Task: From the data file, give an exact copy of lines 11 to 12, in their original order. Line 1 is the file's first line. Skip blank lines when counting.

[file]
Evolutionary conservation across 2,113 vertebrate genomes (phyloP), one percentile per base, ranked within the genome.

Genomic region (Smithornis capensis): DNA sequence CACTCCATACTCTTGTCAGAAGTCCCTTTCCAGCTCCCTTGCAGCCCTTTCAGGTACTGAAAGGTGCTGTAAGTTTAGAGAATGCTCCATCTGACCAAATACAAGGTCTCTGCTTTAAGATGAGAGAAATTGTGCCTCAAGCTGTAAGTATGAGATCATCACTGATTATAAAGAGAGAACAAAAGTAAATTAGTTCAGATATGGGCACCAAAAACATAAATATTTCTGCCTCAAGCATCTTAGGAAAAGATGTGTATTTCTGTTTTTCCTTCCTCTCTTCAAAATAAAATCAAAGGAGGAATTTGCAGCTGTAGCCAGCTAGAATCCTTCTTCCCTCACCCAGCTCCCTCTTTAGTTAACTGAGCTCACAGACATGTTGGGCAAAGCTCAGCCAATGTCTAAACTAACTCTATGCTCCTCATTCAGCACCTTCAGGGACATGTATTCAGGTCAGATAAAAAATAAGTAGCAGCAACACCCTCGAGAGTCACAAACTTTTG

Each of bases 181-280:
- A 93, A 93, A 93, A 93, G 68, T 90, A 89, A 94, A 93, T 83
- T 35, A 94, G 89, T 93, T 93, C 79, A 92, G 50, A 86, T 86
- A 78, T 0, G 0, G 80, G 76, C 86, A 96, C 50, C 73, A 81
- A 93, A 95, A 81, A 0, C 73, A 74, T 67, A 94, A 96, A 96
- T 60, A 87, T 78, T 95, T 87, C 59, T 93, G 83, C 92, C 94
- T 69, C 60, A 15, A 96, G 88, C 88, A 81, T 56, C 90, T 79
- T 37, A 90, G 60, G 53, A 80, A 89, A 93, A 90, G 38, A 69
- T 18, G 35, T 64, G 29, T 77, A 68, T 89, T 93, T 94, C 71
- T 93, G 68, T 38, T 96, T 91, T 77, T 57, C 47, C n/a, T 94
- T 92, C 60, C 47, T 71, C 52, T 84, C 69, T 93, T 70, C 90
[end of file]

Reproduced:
- T 18, G 35, T 64, G 29, T 77, A 68, T 89, T 93, T 94, C 71
- T 93, G 68, T 38, T 96, T 91, T 77, T 57, C 47, C n/a, T 94